Options trading may seem overwhelming at first, but it’s easy to understand if you know a few key points. Investor portfolios are usually constructed with several asset classes. These may be stocks, bonds, ETFs, and even mutual funds. Options are another asset class, and when used correctly, they offer many advantages that trading stocks and ETFs alone cannot.
- An option is a contract giving the buyer the right, but not the obligation, to buy (in the case of a call) or sell (in the case of a put) the underlying asset at a specific price on or before a certain date.
- People use options for income, to speculate, and to hedge risk.
- Options are known as derivatives because they derive their value from an underlying asset.
- A stock option contract typically represents 100 shares of the underlying stock, but options may be written on any sort of underlying asset from bonds to currencies to commodities.
Options are powerful because they can enhance an individual’s portfolio. They do this through added income, protection, and even leverage. Depending on the situation, there is usually an option scenario appropriate for an investor’s goal. A popular example would be using options as an effective hedge against a declining stock market to limit downside losses. Options can also be used to generate recurring income. Additionally, they are often used for speculative purposes such as wagering on the direction of a stock.
You’ll notice that I didn’t title this article…Stock Trading for Dummies. That’s because Options are different. They are a form of contract on an underlying asset with an expiration date that gives the buyer the right to buy or sell a stock asset. However, there is no ‘obligation’ to do either.
There are other common examples of trading options in life too.
Maybe you saw some land you want to buy, but you won’t have the funds until a couple of months.
Maybe you’ll find a motivated owner and they’ll agree to sell the land to you at an agreed price 2 months from now.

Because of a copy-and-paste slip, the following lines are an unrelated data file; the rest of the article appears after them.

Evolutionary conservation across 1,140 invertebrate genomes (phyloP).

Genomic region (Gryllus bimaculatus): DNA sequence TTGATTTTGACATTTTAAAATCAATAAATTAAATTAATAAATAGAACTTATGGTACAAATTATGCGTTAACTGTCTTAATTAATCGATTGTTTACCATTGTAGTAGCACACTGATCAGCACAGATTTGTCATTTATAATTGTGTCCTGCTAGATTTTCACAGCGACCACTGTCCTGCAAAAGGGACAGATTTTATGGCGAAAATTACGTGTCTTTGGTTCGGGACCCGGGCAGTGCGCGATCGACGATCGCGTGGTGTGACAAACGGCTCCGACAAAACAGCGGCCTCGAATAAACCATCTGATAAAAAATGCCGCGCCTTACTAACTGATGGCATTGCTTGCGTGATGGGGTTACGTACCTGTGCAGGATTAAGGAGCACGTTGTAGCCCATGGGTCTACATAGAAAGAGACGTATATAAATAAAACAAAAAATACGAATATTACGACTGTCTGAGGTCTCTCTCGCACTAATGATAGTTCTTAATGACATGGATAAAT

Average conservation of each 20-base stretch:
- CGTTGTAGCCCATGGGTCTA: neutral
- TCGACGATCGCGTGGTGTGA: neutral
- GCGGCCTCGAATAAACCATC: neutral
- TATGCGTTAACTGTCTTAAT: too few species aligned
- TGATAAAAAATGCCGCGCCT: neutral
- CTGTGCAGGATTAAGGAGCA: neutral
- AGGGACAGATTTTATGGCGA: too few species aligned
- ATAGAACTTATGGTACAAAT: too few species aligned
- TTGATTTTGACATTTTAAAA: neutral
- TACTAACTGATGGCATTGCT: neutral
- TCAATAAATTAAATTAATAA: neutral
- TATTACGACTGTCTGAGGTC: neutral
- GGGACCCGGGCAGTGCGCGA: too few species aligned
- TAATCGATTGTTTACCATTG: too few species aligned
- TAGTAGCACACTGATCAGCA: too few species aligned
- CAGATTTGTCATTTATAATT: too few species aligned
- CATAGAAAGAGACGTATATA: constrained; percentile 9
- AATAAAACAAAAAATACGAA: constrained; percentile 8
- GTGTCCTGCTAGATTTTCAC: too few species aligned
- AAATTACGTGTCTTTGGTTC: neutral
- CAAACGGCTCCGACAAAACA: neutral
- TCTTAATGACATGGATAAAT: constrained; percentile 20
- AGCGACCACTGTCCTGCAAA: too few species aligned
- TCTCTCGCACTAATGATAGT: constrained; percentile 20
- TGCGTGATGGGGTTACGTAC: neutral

You do not have to buy it in the 2 month period, but you have the ‘option’ to. The landowner does have one obligation…
They must not sell the property during these 2 months in case you want to exercise your option to buy. Nobody else can buy it during that time.
And if the land value doubled, he still must sell it to you at the agreed price. This is a simplified example of trading options.
Stock option agreements function the same way- instead of land, the underlying security is stocks in a traded company. The option contract guarantees the owner will sell the stocks to the buyer at an agreed price (strike price), within an agreed time.
In the case of stock options there is a fee for granting the option. The fee (premium) is a cost to you whether you decide to exercise the option or not. I’ll discuss premiums further below.
Here’s a brief introduction to put options and call options for trade options.
What are ‘Calls’ and ‘Puts’ (simple example)
A call option gives the holder the right to buy a stock and a put option gives the holder the right to sell a stock. Think of a call option as a down-payment for a future purchase.
With that knowledge, imagine you have an Apple option for a date 2 months in the future where the strike price is $150…
You have the right to buy an Apple ‘Call Option’ for 100 shares at $150 per share. Or, you have the right to sell an Apple ‘Put Option’ of 100 shares of Apple at $150 per share.
Deciding whether to buy or sell Call Options or Put Options is determined by what you think the market for Apple stocks will do. Will Apple stock be above or below $150 per share on or before the strike date?